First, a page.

2. The objective of strengthening sectoral institutional capacity was largely achieved.
  • The project, along with other donors, supported the Department of Roads (DoR) in: (a) preparing a Road Action Plan; (b) drawing up revised specifications for sealed roads; (c) collecting basic data for prioritizing paved road maintenance; and (d) upgrading accounting and management practices.
  • Significant progress was made in training the Ministry of Infrastructure Development (MID) staff in management of the transport sector. The MID's Sectoral Policy Action Plan has encouraged private operators to enter the inter-urban passenger, road trucking and urban transport markets. Under the project, the Ministry staff and private contractors were exposed to competitive bidding procedures and to more rigorous contract conditions.
  • A Restructuring Plan, a Business Plan and a Management Information System were developed for MR together with an action plan to guide MR in their implementation. Some of the recommendations have been implemented. MR staff has been trained in modern management methods.
  • The project was not successful in strengthening the capacity of urban bus companies.
3. Significant progress was made in implementing sector policy reforms contributing to macroeconomic reforms. In august 1996, MR was freed from price controls and the government also lifted the ceiling on the retail price of electricity generated from coal. This resulted in an increase of 150% in the rail tariff for coal transport and a smaller increases for other products. Subsidies to government owned road transport operators were eliminated and the subsidy for domestic air services was significantly reduced. However, subsidies to the municipality of Ulaanbaatar for urban bus operations have remained.
4. The objective of increasing the accessibility to outlaying regions and markets was achieved through spot improvements to the road between Kharkhorin and Tosontsengal. As a result, vehicle speeds have increased from about 25km/hr to 60 km/hr. Traffic on the road has increased by 17% on one section and by 22% on the other, compared with increases elsewhere on the network of less than 5%.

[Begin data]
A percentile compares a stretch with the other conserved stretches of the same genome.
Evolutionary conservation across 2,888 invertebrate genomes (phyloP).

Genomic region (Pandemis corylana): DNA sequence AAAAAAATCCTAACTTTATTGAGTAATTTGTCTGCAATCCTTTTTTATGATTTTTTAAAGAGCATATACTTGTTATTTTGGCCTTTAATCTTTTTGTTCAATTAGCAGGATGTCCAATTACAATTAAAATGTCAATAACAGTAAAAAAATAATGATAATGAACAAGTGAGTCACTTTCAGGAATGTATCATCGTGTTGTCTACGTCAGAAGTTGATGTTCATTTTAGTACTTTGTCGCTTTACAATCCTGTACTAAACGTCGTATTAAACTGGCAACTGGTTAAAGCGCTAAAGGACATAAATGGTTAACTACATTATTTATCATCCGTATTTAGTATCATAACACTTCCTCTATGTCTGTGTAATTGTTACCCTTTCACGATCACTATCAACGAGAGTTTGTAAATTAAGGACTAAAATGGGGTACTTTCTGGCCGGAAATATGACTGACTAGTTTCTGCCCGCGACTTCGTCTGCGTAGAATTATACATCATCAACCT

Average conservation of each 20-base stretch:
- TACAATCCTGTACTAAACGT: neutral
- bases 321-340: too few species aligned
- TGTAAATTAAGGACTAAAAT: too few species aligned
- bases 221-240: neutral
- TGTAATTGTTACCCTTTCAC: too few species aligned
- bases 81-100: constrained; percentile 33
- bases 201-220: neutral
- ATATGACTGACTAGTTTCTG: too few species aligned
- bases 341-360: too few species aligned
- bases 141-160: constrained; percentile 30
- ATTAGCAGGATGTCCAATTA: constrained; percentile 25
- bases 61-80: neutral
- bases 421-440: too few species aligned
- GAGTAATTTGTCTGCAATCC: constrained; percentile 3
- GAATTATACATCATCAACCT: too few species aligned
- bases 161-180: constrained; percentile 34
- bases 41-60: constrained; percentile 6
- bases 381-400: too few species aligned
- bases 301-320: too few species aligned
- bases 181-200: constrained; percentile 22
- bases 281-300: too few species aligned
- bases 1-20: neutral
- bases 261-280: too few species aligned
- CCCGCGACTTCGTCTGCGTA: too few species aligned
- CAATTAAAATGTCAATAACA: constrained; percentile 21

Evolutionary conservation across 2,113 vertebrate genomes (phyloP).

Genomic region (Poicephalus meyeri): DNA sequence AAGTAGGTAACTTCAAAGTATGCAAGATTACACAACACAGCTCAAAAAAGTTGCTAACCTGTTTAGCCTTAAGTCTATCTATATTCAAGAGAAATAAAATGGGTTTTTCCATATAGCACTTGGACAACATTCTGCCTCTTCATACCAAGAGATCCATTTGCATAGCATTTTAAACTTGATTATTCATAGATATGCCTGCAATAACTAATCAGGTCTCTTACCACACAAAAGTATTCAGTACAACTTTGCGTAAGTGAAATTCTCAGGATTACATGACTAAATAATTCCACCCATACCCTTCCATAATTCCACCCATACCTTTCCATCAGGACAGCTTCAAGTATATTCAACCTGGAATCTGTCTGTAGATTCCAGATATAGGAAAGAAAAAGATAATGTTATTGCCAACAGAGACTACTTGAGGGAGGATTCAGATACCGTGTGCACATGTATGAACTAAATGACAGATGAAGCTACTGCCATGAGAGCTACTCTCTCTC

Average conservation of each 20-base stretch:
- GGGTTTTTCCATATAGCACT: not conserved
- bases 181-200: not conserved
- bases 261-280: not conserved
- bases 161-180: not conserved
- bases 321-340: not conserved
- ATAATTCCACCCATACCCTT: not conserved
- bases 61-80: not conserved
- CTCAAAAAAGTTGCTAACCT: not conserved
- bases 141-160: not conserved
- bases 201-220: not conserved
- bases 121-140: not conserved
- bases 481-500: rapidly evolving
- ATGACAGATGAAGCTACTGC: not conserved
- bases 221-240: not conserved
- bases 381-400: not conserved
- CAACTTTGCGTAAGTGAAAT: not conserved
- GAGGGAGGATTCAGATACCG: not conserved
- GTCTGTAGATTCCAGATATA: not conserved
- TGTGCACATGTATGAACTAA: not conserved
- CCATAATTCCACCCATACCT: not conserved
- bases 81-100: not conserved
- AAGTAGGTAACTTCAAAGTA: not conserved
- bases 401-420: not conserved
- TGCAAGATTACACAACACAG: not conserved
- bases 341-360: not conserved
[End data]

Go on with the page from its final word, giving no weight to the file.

4. Significant Outcomes/Impacts:

The project provided critical inputs for the rehabilitation of priority railways and roads network, thereby arresting the deterioration in quality of railway services and improving the condition of the roads network.
  • The project substantially improved the capacity of MR to transport coal to maintain electricity supplies and export products.
  • The completion of the spot improvement and road maintenance increased accessibility of social services and markets for the people living in outlying regions.
  • Significant reduction in public subsidies.

5. Significant Shortcomings (include non-compliance with safeguard features):

The bus companies failed to implement the recommendations of the consultants appointed under the project. As a result, bus companies have been unable to adapt to rapidly increasing competition from the minibus operations. The number of passengers using the municipally operated buses by the end of the project was only 44% of the 1994 level.
6. Ratings:ICROED ReviewReason for Disagreement/Comments
Institutional Dev.:
LikelyNon-evaluableThe sustainability of project benefits is non-evaluable as the financial situation of the Department of Roads, Mongolian Railways and Municipality of Ulaannaatar is still very weak. However, to promote sustainability, the government is proposing further reforms: (i) restructuring of Mongolian railways; (ii) Road Fund reforms under the Asian Development Bank project.
Bank Performance:
Borrower Perf.:
Quality of ICR:

7. Lessons of Broad Applicablity:

The key lesson that emerges from this project is that reforming the urban transport sub-sector is very complex mainly because of the competition large bus operators face from the minibuses. The Bank needs to develop a sustainable urban transport policy for the country with participation from all stakeholders.

8. Audit Recommended?  Yes

          Why?  (i) To assess the sustainability of the project benefits; and (ii) to draw lessons from the experience of the policy and institutional reforms that were implemented under this project.

9. Comments on Quality of ICR:

The quality of ICR is satisfactory. It covers all the relevant and important issues relating to the implementation experience and the outcome of the project.